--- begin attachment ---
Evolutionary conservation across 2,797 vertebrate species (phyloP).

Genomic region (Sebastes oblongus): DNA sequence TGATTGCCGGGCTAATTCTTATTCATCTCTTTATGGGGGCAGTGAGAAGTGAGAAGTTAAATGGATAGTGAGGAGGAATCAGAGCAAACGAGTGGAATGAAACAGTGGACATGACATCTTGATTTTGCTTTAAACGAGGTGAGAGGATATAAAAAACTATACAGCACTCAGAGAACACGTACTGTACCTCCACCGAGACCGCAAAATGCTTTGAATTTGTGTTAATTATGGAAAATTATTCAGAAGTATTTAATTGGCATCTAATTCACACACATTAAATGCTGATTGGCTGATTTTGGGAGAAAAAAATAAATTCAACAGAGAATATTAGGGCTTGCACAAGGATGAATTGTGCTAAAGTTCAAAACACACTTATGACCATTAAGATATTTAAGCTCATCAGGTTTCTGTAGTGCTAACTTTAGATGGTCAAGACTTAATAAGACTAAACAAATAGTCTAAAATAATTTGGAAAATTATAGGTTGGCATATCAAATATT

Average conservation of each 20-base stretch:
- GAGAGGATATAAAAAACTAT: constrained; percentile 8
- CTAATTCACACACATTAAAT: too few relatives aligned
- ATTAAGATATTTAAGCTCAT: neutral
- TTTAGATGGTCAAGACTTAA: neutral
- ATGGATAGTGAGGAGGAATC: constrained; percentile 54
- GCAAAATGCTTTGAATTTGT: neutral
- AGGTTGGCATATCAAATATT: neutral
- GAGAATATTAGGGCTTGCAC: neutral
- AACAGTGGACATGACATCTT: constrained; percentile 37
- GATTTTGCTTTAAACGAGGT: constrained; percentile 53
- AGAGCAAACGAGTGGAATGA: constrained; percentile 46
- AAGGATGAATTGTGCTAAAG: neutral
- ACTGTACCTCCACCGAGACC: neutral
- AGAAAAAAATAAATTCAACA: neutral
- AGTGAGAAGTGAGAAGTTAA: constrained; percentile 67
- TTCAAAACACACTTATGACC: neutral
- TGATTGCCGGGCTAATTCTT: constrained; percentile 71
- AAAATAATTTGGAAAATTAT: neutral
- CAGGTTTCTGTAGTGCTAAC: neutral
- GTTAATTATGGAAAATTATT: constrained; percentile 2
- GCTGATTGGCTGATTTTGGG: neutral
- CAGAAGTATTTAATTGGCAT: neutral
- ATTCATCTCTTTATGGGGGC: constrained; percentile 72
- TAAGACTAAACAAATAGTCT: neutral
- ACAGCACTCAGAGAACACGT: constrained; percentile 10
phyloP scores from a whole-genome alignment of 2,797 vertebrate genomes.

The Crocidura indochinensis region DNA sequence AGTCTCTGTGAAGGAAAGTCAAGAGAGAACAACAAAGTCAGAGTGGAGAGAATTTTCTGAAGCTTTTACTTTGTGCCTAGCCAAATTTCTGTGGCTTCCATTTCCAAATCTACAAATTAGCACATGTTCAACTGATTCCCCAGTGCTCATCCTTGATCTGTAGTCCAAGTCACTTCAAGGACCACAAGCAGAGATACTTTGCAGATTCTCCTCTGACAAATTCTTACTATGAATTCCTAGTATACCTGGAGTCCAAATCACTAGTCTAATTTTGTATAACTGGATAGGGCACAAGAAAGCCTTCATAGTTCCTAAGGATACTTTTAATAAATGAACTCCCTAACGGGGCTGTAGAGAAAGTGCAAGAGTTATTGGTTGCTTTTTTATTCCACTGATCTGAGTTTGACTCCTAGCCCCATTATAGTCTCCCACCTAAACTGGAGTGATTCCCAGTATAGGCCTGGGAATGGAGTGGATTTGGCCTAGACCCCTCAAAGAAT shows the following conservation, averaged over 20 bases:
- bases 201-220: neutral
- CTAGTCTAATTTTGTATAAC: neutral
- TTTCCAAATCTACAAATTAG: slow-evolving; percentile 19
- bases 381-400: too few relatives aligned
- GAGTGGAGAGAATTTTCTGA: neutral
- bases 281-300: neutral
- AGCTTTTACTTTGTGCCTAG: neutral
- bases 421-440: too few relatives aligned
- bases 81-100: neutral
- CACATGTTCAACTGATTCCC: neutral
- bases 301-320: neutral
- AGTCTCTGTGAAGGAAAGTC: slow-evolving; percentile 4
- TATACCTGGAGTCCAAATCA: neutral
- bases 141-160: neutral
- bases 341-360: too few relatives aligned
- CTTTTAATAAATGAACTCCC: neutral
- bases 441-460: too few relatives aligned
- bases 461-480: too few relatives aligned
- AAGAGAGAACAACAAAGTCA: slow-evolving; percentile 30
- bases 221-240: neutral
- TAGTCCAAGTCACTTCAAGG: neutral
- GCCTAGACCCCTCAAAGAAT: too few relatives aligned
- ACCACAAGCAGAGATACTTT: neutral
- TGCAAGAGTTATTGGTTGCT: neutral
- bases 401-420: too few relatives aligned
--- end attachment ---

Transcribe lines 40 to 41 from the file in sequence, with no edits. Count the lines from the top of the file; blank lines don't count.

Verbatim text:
- CACATGTTCAACTGATTCCC: neutral
- bases 301-320: neutral